And now you can perform simple queries against the graph – including complex relations, in order to get results relatively simple:

SELECT 
 MVP_1.MVP_Name 
 ,MVP_2.MVP_Name
 ,T.Title
 ,T.Topic_ID
FROM 
 MVP_DataPlatform AS MVP_1
 ,MVP_DataPlatform AS MVP_2
 ,Replied
 ,MVP_Topics AS T
WHERE 
 MATCH(MVP_1-(Replied)->MVP_2)

 

Sure, there are many other ways to do the same steps and also many other ways how you want your data to be represented in a graph.

Happy T-SQL Querying! 🙂

 

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R graphs and tables in Power BI Desktop

Power BI Desktop enable users to use R script visual for adding custom visualization generated with R language – regardless of R package used. Before using R script visual, you will need to enable it by setting path to R Engine on your client in the global options. Once this is done, you will be able to enhance your Power BI reports using R visualizations.

1450757873470

My personal favorite R packages I like to use in Power BI are shiny, plotly, ggplot2, googleVis, ggiraph, rCharts and d3js.  Apart from finding the package for data visualization where you feel home, one of the very great thing I find with Power BI + R is the ability to have visualizations created dynamically (more or less like if you would be using plotly or shiny)  with slicers and selectors. And this makes data exploration, data wrangling so much easier.

With October 2016 Power BI custom visuals got additional 7 R visuals to the family (check Power BI Visuals Gallery and fall in love with your favorite one 🙂 ).

2016-12-18-09_26_55-visuals-gallery-_-microsoft-power-bi

Upon using any of the additional R visuals, Power BI will – prior to importing the additional visualizations – ask for installing all the missing packages, as well as inform you of any incompatibility between R engine and package.

So how easy is to create R visualization in Power BI?  Let us first import data to Power BI from SQL Server. I have generated a sample data-set for this demo. Data and all the samples are available at Github.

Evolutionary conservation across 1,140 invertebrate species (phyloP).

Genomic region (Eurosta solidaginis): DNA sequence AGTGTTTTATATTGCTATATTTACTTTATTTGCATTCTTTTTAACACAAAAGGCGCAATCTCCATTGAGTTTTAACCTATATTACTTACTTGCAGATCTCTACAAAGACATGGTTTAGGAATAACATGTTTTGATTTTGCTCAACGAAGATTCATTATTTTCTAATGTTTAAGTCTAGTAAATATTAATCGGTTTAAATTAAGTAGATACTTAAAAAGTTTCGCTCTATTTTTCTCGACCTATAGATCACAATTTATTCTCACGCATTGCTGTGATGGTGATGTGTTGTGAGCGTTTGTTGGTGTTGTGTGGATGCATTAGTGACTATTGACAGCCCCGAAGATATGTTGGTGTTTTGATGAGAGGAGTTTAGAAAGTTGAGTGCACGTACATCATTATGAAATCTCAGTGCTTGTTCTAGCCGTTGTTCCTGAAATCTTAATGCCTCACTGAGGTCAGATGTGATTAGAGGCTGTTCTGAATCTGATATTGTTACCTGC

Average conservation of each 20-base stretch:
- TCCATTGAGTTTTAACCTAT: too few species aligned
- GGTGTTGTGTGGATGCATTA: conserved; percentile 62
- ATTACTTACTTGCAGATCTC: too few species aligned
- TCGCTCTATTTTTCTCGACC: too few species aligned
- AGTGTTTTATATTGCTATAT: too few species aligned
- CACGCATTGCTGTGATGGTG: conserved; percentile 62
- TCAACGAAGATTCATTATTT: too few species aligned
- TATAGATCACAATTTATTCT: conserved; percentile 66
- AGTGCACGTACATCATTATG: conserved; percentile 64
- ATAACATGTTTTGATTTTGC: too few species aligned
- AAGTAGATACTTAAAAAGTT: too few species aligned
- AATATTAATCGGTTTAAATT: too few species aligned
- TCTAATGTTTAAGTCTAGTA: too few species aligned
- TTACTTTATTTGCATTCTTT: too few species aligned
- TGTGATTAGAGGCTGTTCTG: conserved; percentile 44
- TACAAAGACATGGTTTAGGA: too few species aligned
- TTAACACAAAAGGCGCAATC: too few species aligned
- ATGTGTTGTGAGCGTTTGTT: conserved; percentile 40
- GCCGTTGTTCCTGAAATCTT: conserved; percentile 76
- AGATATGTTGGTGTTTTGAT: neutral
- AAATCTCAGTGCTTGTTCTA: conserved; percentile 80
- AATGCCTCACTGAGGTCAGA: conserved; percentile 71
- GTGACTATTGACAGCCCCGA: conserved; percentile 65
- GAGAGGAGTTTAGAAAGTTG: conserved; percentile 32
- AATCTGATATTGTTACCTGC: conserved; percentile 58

2016-12-18-11_32_26-preparing-data-sql-sicn-kastrun-plan-spar_si01017988-69_-microsoft-sql-s

With sample data-set I have created a simple data visualization with slicers using Power BI.

2016-12-18-11_34_01-sample_powerbi_r-power-bi-desktop

Now, the same visualization using R.

2016-12-18-11_34_01-sample_powerbi_r-power-bi-desktop_2

Note that I have used same slicers (Year = 2016, Month = 2) and R graph (using ggplot2) was able to dynamically  visualize the numbers. So this mean, that any R visualized graph can be navigated and dynamically updated, which is absolutely great, especially in cases when you do data exploration. Following R code was used:

library(ggplot2)
ggplot(data=dataset, aes(x=Day, y=Value)) +  geom_line(aes(color="red")) + 
ggtitle("Value by day") + theme(legend.position = "none") + 
theme(panel.background = element_rect(fill = "white", color = "lightgray", size = 1))

with additional dataset conversion to data.frame done automatically.

2016-12-18-11_57_51-sample_powerbi_r-power-bi-desktop_code

Where it get’s tricky is if you want to return the R data.frame into your Power BI page in form of a table (imagine you want some results to your graph or that you are calculating some statistics). Well, Power BI does not allow returning tables from R script visual. Unless, table is an image (that is, in a “form” of a visualized “graph”).

So I manage to create a table as a graph using R and gplot function from ggplot2 package.

2016-12-18-12_40_32-sample_powerbi_r-power-bi-desktop

The best part of this table is, that is dynamically changed based on selection on graphs or slicers. The downside is, that it can not be scrolled within the object. So if you end up with bigger table, you have to tweak the font size or show table aggregated or grouped.  In my opinion, I would not change R created table with Power BI table, because Power BI table is simply better and easier to create and maintain. But I would definitely recommend using R tables to support your R visuals. For example: If you are generating clusters using R in power BI, use R generated table to expose additional statistics on clusters.

The code for generating this R table is:

library(gridExtra)
library(ggplot2)

qplot(x=1:5, y=1:5, geom = "blank") + 
theme(line = element_blank(), text = element_blank()) + 
annotation_custom(grob=tableGrob(dataset))

Script generated blank plot, where custom annotation is added with function grob. And this is our data.frame from dataset and is displayed on top of empty graph.In addition to “remove” the background blank graph, blank line and text is added:

theme(line = element_blank(), text = element_blank())

 

Update #1 (19.12.2016)

After reading the comment to this blog post from reader Baptiste Auguie  (with link to his post on displaying tables as grid graphs), that using grid will return the same result, but very much a simpler solution to plotting / drawing table. Thank you Baptiste! I must have missed this one.

R code is far less simpler without  qplot function.

library(gridExtra)
grid.table(dataset)

And the printscreen from Power BI:

2016-12-19-06_13_19-sample_powerbi_r-power-bi-desktop

As always, sample, code and data-set is available at Github.

Happy PowerBI-Rrrring!